When Leonardo da Vinci painted his famous The Last Supper for the Santa Maria delle Grazie monastery in Milan, he used some cool tricks to make the painting seem to be part of the room itself. Leonardo da Vinci, The Last Supper, 1490s. Santa Maria delle Grazie, Milan. [Public Domain] via Wikimedia Commons. The Last… Continue reading A Matter of Perspective (a fun fact)
I just finished reading a book that told a wild, but true story about a work of art. Laura Cumming's The Vanishing Velasquez: A 19th-Century Bookseller's Obsession with a Lost Masterpiece tells the story of an English bookseller who believed that he owned a lost masterpiece by Spanish artist Diego Velasquez. It ends with a huge, still-unsolved mystery.
Hillwood Estate, Museum & Gardens in Washington D.C. was the home of Marjorie Merriweather Post. She was a great hostess, philanthropist, and art collector. Her home is gorgeous and filled with treasures.
Unlike his father, George Vanderbilt wasn't a huge art collector. He collected prints, but beyond that, he generally preferred to spend his money on his home and lands rather than paintings and sculptures. However, he still managed to acquire quite a few notable works of art that are now on display at Biltmore. Here are some of my favorites.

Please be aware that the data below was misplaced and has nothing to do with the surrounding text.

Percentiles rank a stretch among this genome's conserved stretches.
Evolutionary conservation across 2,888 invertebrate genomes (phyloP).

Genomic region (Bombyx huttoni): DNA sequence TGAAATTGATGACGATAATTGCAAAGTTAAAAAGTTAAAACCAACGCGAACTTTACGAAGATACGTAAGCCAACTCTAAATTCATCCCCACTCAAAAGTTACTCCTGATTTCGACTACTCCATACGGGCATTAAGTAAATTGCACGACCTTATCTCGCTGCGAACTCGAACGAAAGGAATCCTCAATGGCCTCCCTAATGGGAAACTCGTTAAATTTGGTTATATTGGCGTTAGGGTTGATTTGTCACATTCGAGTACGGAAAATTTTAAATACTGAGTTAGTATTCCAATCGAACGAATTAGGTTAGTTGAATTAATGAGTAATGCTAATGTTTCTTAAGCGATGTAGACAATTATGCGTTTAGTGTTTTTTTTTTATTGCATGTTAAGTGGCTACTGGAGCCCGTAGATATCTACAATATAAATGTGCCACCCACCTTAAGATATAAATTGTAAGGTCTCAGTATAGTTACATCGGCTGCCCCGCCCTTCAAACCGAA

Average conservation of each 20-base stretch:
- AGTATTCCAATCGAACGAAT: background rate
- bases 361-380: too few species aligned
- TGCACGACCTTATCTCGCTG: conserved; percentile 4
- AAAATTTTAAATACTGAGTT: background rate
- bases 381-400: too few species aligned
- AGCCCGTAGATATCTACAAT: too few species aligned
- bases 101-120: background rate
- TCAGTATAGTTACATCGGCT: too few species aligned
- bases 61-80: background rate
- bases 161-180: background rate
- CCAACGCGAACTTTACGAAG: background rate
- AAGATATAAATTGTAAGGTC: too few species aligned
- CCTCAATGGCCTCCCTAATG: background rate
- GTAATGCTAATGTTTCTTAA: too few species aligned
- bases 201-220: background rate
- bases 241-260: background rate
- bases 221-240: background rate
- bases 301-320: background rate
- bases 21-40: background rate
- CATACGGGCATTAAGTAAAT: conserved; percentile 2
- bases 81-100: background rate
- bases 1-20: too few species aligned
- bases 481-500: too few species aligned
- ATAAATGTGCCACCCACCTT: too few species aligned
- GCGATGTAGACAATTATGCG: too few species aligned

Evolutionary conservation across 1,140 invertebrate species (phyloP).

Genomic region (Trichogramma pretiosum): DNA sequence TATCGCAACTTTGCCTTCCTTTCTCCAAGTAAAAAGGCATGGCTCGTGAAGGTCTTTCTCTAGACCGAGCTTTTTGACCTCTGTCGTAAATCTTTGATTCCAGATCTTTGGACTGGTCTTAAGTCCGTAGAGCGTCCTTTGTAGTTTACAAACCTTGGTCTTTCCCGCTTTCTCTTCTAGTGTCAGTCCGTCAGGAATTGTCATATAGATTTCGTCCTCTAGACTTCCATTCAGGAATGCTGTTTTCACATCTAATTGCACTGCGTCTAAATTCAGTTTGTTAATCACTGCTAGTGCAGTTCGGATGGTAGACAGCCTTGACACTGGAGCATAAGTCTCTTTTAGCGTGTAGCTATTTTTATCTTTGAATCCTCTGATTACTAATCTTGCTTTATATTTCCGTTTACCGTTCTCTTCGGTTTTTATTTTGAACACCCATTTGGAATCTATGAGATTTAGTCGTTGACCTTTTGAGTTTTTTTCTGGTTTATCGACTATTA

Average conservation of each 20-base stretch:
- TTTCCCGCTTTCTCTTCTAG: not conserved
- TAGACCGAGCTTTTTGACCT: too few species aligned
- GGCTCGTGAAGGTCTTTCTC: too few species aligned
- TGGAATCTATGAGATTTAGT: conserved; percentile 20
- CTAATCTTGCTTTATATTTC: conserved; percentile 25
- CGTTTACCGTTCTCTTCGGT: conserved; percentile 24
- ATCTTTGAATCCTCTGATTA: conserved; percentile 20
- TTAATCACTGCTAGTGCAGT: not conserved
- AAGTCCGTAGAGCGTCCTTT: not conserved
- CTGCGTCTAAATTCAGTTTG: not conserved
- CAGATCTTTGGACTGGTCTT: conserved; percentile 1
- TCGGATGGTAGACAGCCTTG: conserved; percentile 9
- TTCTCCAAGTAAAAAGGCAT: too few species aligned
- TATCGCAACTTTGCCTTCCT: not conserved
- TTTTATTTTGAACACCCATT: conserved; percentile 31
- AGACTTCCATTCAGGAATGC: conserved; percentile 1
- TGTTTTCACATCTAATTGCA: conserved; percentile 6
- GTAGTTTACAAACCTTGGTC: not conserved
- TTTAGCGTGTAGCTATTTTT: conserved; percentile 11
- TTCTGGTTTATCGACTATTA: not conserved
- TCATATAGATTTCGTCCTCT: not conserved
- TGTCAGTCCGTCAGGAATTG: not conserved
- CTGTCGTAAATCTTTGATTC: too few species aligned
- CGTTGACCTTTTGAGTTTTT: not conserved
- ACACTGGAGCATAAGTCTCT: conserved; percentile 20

If you enjoy the works of J.M.W. Turner (as I do) and want to know more about him, I suggest reading Franny Moyle's Turner: The Extraordinary Life & Momentous Times of J.M.W. Turner (New York: Penguin Press, 2016). It's a detailed and comprehensive book about Turner's life, art, personality, and career. This post is about some of the things I learned from the book.
The Frick is one of my favorite museums. It’s a small, world-class museum with collections and scholarship of the highest international importance. It's also a calm oasis in the middle of New York City.
Before synthetic colors, it was important to choose your paints wisely. Some artists, like J.M.W. Turner, didn't always do this, and their paintings discolored quickly.
History painting was an important genre in 18th and 19th-century European art. The term is used all the time, but doesn't simply refer to paintings of history. Learn about the characteristics of a history paint and why all the most ambitious artists wanted to pursue it.
Please read my article for DailyArt Magazine about Thomas Gainsborough's portraits of his two daughters.
Thoughts on the Newark Museum's exhibition The Rockies & The Alps: Bierstadt, Calame, and the Romance of the Mountains (March through August 2018).